Monday, March 25, 2013

Suffering: Voices from a different vantage point

A while back Charles, tweetably, wrote to his friend:
"There seems to me to be too much misery in the world."
And from the pain he reasoned away from god. Martin Luther argued that we might well be expected to do that. If we work from our situation its natural enough to think that there is no god, or that any god there is is evil. And in the darkness Charles Darwin despaired as his daughter died.

Darwin's story has left ripples in all our stories - yet where does a godless view leave us? Grasping, gasping:
  • "Pitiless indifference!" cries the former professor of public science. Yet who can be indifferent to evil. Indifference is the opposite of love. It's neat to say there is no evil and there is no pain, but no one really believes that. The Dalai Lama might want to do away with all desire but he still fights for the liberty of his people... 
  • "Karma!" cried the England manager and the Soap Opera stalwart. I remember reincarnation sounding cool in a Religious Education classroom as a teenager. And it does for the innocent, the optimistic - for the one whose life has no pain. But, for those who suffer it makes it their own fault. Hoddle got fired.
  • "Positive thinking will make it better!" cried another voice with a gleam in its eye. Another well meaning friend unwittingly saying: try harder, it's your fault. Christians do the same when they say - "if you have enough faith..." Mustard Seed. Attempted pastoral care becomes an accidental punch in the face. 
I don't, and don't mean to, demean the desire of my friends for my restoration - their presence, their prayers, their positivity, their company, their compassion, their care are priceless, glimmers of the true light. And so, with them, I come back to Jesus who knows the meaning of pain and suffering more than anyone.
  • Here is the one whose life let's me admit that it seems senseless. That it feels pitiless. "Meaningless!" weeps Great David's Son. There is too much misery. I have questions that don't always have (or need) answers and he lets me ask them. Not to the sky but in community and to community. Repeatedly. 
  • Here is one who doesn't make it all my fault. At times I'm the architect of my own suffering, but rarely.  There's not often much - anything -  that could've been done differently. Besides, we are where we are, and there should still be care for those who do get themselves into trouble.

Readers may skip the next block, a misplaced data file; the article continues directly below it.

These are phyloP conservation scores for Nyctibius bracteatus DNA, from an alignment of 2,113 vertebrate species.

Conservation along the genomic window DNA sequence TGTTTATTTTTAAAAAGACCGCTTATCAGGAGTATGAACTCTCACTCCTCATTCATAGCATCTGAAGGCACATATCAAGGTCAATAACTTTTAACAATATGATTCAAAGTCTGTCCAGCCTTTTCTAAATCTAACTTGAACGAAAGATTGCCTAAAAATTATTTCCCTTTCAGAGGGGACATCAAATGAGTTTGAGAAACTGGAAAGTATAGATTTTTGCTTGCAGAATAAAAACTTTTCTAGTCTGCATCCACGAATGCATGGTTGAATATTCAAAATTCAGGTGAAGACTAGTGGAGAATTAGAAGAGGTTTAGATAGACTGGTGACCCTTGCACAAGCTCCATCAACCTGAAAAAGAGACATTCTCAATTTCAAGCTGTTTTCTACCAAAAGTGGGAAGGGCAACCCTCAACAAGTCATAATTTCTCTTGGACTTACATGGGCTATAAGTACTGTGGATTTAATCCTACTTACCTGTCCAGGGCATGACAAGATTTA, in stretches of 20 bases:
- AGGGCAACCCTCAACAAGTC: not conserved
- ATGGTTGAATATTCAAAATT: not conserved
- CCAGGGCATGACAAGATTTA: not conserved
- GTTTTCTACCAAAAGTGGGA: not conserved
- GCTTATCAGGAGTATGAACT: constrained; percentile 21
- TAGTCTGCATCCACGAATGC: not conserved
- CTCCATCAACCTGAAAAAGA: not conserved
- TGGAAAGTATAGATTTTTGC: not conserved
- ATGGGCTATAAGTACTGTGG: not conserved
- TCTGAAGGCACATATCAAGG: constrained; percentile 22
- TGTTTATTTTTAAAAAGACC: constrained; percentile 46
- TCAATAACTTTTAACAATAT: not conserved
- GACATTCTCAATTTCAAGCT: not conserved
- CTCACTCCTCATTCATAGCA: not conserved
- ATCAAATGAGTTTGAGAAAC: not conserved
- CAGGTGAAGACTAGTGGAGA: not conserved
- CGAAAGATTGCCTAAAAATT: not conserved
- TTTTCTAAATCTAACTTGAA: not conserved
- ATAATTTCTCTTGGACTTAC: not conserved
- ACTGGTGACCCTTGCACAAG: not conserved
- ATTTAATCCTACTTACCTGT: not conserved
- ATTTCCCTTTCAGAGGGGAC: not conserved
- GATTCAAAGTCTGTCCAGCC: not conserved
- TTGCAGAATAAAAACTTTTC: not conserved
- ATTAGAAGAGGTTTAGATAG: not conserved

• Here is the one who says that evil gets what it deserves - and people like me who are no better are invited into life. All history has to pass through the moment of Jesus' death.
  • Here is the one who gives room for the desire for things to be better. Who doesn't quash my hope. Whose story is too gritty for trite answers. Who ensures that the light still overcomes the darkness but doesn't pretend that there aren't dark clouds in the sky. And he knows what its like to be under a dark sky. And he frees me from living for health and happy days - the worship of which leaves the pain feeling doubly worse.
Jesus stops me reasoning from my own angle. Rather, with anguished Martin Luther, Jesus counsels us to consider the view from the vantage point of The Cross. Hear the God who suffered with and for us speaks into our suffering.
"In times of peace or troubled seas, the cross, his blood, my liberty." 
(Lyric, Hear the Sound, Freedom Bath + Bristol)
Hear the sound in the middle of it all. A voice crying from the wilderness in the middle of the room. The friend who lives with ongoing pain and yet believes that there is life for others. Such voices have tenderness and reality that can't be faked and wont be easily ignored. Voices that acknowledge that the world is sadder than we realised. And that there is more hope too.
  • The world seen from the cross of Jesus looks different. 
  • The word heard from the cross of Jesus sounds different. 
Sadder, deeper, richer, darker.

Have a look at the new Archbishop of Canterbury, Justin Welby talking about the death of his young daughter, 10 mins into this iPlayer programme (available UK until 31 March 2013).